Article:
The first time I saw you I knew you were out of my league.
I nudged the guy next to me. “Who…is that?!”
We were sitting in the back row of the room where the speech team held its meetings at Bradley University.
“Dedee Wallace. She transferred in from Southeastern.”
“Forget it, Lhamon. She’s out of your league.”
See, even my friends knew.
Back then, my experience with beautiful women was that they were often so aware of their beauty that they became unapproachable.
But not you. You seemed completely unaware of how attractive you were. Instead, all of your attention was focused on the person to whom you were speaking, oblivious to the guys twisting their necks to catch a glimpse of you.
It made you more desirable to me.
We didn’t date right away, in large measure because I was completely unconvinced someone like you would want to date someone like me. After a bit of prompting from our friend Sheila Schreckenberg (“Greg, ask her out, for Pete’s sake!”) we started dating.
I didn’t kiss you until our third date, in large measure because I was completely unconvinced someone like you would want to kiss someone like me. But I mustered up the gumption and gave it a go. It was the most tentative initiation of a kiss in the history of kisses, but I did it and to my surprise you kissed me back. I’m not sure there’s been even ten days in the past 26 years that we haven’t kissed at least once when we’re together.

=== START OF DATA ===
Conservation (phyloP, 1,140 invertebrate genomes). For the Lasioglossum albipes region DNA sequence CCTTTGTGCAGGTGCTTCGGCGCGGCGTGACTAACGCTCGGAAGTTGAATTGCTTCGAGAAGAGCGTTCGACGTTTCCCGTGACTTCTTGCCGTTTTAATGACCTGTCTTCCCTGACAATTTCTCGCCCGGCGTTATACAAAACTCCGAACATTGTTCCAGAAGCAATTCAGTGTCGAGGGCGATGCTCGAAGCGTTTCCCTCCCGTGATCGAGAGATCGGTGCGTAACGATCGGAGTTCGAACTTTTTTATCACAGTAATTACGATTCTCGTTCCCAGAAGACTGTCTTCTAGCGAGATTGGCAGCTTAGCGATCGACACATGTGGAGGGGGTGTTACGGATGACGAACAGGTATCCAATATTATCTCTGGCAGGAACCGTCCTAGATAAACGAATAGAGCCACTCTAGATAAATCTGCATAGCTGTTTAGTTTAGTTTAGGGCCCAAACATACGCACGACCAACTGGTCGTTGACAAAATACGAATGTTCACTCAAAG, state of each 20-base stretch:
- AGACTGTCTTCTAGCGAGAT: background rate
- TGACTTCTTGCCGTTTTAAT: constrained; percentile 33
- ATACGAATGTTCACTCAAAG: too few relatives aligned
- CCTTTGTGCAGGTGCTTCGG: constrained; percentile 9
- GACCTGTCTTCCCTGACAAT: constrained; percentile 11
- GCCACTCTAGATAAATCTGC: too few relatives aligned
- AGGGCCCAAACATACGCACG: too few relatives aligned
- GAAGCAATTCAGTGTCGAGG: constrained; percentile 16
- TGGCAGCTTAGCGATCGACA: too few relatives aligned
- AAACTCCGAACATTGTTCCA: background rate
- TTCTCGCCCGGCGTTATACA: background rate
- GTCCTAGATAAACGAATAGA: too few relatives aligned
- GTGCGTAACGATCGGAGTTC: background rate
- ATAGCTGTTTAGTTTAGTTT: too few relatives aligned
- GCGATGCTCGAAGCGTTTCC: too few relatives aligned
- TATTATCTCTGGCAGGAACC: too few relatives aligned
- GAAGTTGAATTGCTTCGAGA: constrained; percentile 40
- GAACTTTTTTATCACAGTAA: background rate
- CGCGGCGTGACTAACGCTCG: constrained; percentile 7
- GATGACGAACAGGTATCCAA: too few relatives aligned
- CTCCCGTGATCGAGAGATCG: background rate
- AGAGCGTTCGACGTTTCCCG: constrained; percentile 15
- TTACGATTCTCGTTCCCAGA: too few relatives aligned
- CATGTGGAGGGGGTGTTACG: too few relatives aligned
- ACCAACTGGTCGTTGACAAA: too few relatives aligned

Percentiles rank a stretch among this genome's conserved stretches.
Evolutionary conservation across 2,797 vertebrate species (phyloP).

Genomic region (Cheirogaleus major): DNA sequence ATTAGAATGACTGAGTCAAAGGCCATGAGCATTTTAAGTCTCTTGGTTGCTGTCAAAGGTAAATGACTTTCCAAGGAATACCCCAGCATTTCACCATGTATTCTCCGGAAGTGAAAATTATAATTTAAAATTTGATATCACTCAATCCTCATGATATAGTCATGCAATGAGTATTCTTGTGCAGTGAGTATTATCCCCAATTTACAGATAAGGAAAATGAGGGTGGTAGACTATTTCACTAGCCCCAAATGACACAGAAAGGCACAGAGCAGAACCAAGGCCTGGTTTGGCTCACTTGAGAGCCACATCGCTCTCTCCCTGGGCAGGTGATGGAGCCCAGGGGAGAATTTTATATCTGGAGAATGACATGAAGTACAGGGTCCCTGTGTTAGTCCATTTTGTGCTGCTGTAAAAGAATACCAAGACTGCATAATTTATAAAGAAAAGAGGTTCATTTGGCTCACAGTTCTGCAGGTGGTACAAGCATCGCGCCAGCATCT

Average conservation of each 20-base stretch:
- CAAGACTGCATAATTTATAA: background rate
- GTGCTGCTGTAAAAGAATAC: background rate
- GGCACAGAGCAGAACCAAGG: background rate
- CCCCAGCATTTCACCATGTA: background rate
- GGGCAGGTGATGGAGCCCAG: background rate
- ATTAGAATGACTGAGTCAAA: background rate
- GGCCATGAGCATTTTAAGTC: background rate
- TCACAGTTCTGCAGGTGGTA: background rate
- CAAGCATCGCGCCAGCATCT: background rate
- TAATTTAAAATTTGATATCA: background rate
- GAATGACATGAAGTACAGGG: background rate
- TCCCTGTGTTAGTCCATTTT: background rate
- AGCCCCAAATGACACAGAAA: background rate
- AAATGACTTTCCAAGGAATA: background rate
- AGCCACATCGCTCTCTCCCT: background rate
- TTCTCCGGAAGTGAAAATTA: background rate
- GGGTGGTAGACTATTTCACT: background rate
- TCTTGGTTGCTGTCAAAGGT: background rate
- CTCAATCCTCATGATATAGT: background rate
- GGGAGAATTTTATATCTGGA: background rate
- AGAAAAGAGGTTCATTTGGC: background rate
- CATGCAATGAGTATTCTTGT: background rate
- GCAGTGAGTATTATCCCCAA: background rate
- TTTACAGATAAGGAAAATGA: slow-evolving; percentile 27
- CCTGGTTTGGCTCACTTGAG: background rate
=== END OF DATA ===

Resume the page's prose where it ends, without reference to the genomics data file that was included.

On October 31, 1987, I dropped to my knee, pulled out a tiny little box that contained a ring with an even tinier diamond, and asked you to marry me. We celebrated that night with dinner at Alexander Street Steak House, our favorite restaurant in Peoria. And in spite of the fact that I proposed on Halloween of all nights, our relationship has gone the distance.
How can I sum up 26 years of marriage? Like every marriage, we’ve had our share of peaks and valleys. But we remained. We prayed through it. We made it work.
When we arrived at our honeymoon cottage at Pemaquid Point, Maine and discovered that there wasn’t a double bed in the whole place, we pulled the mattresses off the single beds, and put them in front of the fireplace in the living room and realized that it was better that way because the sound of the ocean coming through the windows lulled us to sleep each night.
We made it work.
When we weren’t making enough money to pay the bills those first few months and we maxed out our credit card and didn’t know how we were going to make rent, I interviewed for a job at a small radio station and was offered a job in sales with $1,000/mo salary plus commissions plus bonuses and we were so ecstatic that we celebrated our new-found fortune with an extravagant dinner at Captain D’s.